Originally published by 2 Minute Medicine® (view original article). Reused on AccessMedicine with permission.

1. In this meta-analysis, both high-intensity interval training and moderate-intensity continuous training showed a significant improvement in maximum fat oxidation compared to controls in patients with overweight and obesity.

2. Furthermore, there was a significant dose-response effect between exercise intensity and maximum fat oxidation during moderate-intensity continuous training.

Evidence Rating Level: 1 (Excellent)

High body mass index (BMI) is well-known to increase the risk and worsen the prognosis of a multitude of diseases. With the increasing prevalence of overweight and obesity in the population, finding solutions ways to combat high BMI has become crucial. Exercise—such as high-intensity interval training (HIIT) or moderate-intensity continuous training (MICT)—are potential therapeutic interventions. Maximum fat oxidation (MFO) is a measurement describing the optimal use of fat as a fuel source that is linked to weight loss maintenance, metabolic health, and fitness levels. With critical knowledge gaps of how HIIT or MICT influence MFO in individuals with overweight and obesity, this systematic review and meta-analysis aimed to gain clarity on this relationship and potential exercise factors that may influence exercise prescription.

Of 790 publications screened, 13 were included, with a total of 519 individuals—136 participated in HIIT, 235 participated in MICT, and 148 were in the control group. Inclusion criteria were adults aged 18-60 years with BMI >25 kg/m2, studies that were randomized controlled trials, completion of either HIIT or MICT, measurement of MFO, and studies that included a non-exercise control group. Exclusion criteria were individuals who participated in a structured training protocol for at least three months prior to the study. The review was conducted in compliance with the PRISMA guidelines. The effects of HIIT and MICT on MFO were represented as a mean difference (MD) and standard mean difference (SMD). The primary outcome measure was an increased MD of MFO in an exercise intervention when compared to the control group.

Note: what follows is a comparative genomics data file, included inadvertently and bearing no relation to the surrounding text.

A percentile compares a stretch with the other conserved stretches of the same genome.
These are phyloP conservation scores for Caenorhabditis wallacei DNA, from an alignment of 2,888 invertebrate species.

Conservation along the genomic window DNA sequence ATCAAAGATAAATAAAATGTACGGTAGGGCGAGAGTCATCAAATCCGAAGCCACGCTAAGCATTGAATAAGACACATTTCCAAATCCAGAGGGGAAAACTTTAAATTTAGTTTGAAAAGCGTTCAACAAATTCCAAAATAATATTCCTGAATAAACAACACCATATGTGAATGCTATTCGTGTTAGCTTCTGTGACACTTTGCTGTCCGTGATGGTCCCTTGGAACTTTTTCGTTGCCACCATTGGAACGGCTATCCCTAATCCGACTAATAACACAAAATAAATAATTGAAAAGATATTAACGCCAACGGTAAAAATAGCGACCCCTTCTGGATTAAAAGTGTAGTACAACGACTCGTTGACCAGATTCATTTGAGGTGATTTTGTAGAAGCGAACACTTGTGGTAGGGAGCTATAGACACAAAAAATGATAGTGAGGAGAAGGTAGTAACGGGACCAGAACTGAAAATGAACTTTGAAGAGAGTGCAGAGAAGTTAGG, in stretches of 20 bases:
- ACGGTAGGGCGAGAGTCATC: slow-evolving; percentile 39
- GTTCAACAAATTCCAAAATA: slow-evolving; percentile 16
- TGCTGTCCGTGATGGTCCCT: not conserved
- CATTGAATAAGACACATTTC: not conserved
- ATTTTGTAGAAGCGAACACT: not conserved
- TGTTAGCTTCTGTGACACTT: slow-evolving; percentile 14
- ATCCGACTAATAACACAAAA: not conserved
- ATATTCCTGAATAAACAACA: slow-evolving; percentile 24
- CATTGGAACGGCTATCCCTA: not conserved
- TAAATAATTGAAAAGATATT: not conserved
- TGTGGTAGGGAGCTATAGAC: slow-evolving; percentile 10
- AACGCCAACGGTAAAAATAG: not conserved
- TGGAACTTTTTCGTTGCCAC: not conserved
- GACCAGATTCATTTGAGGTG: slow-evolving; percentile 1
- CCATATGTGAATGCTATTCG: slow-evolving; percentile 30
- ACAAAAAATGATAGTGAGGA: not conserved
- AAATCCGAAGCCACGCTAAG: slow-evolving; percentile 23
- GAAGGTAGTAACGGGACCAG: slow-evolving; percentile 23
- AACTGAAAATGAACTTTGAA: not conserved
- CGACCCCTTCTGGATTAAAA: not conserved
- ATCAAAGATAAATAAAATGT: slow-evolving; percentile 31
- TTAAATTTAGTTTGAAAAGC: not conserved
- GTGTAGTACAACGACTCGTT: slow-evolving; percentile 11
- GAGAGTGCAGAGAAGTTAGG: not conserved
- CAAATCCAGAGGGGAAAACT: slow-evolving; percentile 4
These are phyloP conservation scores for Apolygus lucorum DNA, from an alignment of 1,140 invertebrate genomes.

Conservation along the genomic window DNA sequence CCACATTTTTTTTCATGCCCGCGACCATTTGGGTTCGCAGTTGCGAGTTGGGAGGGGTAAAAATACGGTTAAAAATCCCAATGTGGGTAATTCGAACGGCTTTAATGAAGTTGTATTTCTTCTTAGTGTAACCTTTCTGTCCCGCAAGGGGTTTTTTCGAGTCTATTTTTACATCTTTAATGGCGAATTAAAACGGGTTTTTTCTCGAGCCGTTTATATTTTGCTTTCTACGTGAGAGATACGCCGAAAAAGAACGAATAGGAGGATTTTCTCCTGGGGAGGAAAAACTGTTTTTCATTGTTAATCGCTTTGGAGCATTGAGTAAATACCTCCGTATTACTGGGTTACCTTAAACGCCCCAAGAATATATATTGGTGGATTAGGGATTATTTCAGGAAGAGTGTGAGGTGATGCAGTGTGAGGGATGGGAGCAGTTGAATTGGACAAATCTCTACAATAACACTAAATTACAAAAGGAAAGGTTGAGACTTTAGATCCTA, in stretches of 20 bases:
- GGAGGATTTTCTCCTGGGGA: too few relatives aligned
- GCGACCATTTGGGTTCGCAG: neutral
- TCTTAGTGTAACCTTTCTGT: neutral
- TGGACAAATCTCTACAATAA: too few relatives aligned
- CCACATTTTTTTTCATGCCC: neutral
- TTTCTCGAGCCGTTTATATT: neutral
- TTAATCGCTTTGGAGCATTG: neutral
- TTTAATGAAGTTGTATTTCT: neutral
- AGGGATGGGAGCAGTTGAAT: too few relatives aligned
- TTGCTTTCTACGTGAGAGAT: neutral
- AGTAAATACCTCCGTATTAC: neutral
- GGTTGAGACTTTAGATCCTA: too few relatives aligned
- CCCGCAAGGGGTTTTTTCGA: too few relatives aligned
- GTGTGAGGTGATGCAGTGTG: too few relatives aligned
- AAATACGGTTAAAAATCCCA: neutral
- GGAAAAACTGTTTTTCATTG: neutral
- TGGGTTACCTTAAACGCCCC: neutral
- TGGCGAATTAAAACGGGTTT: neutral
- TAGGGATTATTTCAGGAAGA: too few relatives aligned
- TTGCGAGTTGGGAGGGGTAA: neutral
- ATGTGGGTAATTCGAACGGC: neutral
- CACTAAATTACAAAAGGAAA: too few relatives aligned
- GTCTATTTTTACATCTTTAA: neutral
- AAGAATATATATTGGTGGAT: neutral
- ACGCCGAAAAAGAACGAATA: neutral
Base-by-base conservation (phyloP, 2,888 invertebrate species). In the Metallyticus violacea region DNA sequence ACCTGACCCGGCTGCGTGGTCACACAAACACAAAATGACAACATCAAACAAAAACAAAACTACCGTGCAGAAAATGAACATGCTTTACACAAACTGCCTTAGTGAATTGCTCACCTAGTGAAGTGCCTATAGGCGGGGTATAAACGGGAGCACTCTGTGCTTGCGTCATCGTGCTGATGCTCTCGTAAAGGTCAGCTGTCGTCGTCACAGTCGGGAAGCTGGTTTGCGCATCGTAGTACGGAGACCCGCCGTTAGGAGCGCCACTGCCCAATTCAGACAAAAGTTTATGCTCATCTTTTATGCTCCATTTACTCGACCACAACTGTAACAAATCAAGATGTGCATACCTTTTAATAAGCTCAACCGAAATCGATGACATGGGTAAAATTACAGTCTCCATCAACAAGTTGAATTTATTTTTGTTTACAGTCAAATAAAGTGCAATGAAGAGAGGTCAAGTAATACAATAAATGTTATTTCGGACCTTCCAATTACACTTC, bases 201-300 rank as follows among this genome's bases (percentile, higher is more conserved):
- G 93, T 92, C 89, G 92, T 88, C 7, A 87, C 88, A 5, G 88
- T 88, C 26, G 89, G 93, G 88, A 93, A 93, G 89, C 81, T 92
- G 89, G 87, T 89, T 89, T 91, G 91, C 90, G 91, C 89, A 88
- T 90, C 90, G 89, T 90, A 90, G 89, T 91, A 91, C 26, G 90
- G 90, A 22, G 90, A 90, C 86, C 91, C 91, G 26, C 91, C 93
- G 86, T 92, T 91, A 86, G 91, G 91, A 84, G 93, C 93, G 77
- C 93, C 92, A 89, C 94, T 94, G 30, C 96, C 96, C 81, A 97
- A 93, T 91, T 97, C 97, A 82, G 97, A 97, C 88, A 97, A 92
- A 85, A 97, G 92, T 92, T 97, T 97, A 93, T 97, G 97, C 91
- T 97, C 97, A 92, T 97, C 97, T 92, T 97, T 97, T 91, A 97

The results demonstrated that both HIIT and MICT showed significantly increased MFO in people with overweight or obesity when compared to the control group. Furthermore, a dose-response relationship was established between the exercise intensity of individuals in the MICT group and the effect on MFO. It was not possible to show this relationship in the HIIT group due to heterogeneity and the limited number of HIIT studies. Finally, there was no significant difference between the effect of MICT vs. HIIT interventions on MFO in the study population. However, this review included studies of varying exercise intervention modalities, making comparison and generalizability difficult. Nonetheless, this systematic review was the first to examine the effect of MICT and HIIT on MFO in adults with overweight and obesity.

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